With the schools closed for the holidays and many parents at work during the day, children are left without supervision and can be easily lured into criminal activities.
To make children aware of the dangers of drug abuse and crime, Khayelitsha police station and Isibane Development Initiative, held an event in Site C on Friday December 15.
Policeofficers,formerdrug addicts, ex-criminals and community leaders urged the children to stay in school and obey their parents.
Children were able to take part in various sports at the event.
This was part of encouraging them to spend their time doing positive activities that also keep them occupied.
The core message delivered on the day was that a child in sport is a child out of court.
Constable Singiseka Ntshayi said they wanted to engage children about crime and drugs so that they could stop them becoming criminals and ruining their future.
She said crime increased during the festive season and many children found themselves caught up in illegal activities .
Constable Ntshayi said even though it was a one-day event, the message delivered was crucial. She said young people needed to be continuously guided so that they did not misbehave.
She said crime and drugs robbed young people of a chance in life.
She urged parents and community leaders to introduce programmes during this festive season to keep young people occupied and away from taverns.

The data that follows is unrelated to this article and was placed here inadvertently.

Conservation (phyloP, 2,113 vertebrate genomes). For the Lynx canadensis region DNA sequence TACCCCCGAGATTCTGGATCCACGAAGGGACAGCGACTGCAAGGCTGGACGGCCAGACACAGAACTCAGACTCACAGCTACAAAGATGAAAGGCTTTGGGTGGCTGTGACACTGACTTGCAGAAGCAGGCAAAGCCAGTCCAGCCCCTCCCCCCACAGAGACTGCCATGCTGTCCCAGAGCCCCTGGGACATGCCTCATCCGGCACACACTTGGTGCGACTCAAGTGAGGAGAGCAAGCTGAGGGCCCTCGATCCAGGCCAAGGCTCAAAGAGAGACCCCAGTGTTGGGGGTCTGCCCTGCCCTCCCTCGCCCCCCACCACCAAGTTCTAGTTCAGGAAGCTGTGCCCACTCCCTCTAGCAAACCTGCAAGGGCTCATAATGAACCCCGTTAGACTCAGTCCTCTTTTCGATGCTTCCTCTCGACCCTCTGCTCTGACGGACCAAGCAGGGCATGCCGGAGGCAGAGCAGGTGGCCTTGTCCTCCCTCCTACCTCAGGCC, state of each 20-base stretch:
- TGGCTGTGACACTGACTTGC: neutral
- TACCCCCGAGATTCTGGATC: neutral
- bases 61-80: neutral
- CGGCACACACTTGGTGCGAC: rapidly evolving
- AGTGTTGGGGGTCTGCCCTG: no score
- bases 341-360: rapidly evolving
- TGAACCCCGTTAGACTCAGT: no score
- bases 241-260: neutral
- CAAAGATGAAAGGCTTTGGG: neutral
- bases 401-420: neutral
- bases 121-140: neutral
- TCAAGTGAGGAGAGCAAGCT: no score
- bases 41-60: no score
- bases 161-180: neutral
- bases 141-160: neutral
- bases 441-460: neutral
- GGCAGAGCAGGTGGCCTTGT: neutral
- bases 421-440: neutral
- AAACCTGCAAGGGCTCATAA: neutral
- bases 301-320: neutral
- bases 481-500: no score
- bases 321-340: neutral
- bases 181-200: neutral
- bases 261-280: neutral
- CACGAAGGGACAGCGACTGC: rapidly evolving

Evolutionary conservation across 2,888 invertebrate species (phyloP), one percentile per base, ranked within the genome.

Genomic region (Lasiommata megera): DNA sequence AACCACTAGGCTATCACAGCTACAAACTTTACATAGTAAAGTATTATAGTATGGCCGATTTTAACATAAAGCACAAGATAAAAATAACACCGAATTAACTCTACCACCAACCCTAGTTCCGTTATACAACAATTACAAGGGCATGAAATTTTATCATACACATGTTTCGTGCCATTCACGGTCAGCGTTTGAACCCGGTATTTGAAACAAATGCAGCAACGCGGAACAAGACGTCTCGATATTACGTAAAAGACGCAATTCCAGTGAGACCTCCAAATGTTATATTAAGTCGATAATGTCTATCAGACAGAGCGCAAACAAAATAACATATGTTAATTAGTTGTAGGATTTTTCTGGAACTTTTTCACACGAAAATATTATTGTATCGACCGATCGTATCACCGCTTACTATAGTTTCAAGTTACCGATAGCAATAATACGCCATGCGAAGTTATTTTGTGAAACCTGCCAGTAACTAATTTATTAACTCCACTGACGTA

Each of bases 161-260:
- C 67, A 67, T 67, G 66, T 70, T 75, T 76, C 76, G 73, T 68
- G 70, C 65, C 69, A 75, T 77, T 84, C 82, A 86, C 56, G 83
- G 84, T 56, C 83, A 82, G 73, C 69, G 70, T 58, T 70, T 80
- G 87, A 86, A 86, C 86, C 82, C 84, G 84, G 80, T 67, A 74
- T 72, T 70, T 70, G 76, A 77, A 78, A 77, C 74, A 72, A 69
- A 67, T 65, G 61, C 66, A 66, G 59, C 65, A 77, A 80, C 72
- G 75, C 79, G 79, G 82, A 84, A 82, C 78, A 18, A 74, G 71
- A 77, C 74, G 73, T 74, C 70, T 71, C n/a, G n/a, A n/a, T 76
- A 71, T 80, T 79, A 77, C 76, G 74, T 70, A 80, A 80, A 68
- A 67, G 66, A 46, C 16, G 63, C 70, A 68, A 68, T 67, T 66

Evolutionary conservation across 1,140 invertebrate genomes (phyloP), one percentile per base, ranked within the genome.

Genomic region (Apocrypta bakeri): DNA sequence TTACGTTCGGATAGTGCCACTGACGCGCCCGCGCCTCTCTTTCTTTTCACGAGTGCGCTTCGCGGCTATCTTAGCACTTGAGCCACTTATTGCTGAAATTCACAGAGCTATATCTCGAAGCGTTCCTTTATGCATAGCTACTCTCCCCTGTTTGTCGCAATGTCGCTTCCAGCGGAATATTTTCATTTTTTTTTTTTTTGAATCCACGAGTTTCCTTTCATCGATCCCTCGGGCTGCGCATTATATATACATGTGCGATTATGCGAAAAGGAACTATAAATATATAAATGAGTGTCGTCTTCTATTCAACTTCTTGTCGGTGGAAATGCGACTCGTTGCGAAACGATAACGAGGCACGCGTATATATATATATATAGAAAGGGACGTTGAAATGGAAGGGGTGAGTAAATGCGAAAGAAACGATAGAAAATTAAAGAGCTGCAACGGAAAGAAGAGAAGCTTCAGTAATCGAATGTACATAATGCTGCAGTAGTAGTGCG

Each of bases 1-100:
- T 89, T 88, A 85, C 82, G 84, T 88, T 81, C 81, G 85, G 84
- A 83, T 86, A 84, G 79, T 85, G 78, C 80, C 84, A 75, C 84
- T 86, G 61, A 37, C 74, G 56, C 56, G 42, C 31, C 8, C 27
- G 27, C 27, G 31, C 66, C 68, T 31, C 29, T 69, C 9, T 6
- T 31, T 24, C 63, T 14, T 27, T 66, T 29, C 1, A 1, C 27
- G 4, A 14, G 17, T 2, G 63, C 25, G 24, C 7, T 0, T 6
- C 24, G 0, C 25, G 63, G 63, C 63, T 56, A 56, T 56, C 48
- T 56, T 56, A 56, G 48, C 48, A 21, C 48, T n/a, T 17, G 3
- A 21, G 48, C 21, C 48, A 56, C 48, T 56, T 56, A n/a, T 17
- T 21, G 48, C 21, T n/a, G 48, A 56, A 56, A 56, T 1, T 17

She said many of the crimes committed by young people were related to the abuse of drugs and alcohol.
She said they wanted to use sport to put children on the right path and equip them with life skills.
“An idle mind is a devil’s playground. We need to be proactive and empower children with critical information.Weneedto talk openly about drugs and crime. We have a role to mould young people into becoming future leaders,” she said.
Programme manager at Isibane Development Initiative, Mzulungile Cabanga, said the organisation’s aim was to educate young people about the dangers of drugs.
He said the organisation was formed by former drug addicts and criminals who wanted to share their stories and stop making the same mistakes they had.
He said they held mini street soccer tournaments in an effort to fight crime.
Mr Cabanga, 30, who is also a former drug addict, said he abused drugs from 2004 until 2014.
He decided to stop and seek a new lease on life.
He said lack of role models and having nothing to do after school were some of the things that had lured him into doing drugs.
He said they wanted their peers to make well informed life choices.
Since starting the organisation they have been working with SAPS to raise awareness about the dangers of crime and drugs.
“I used to smoke mandrax and dagga. My parents tried to warn me about drugs, but I never listened to them.
“I stopped smoking when my parents told me that they were waiting for the day to bury me as they had had enough of my behaviour,” he said.
Parent Noliyima Mehlo praised the initiative and said it helped to keep children busy.
She said crime was rife in their community and perpetrators were young people. She called on the police to keep hosting such events and pleaded with the community to assist the SAPS.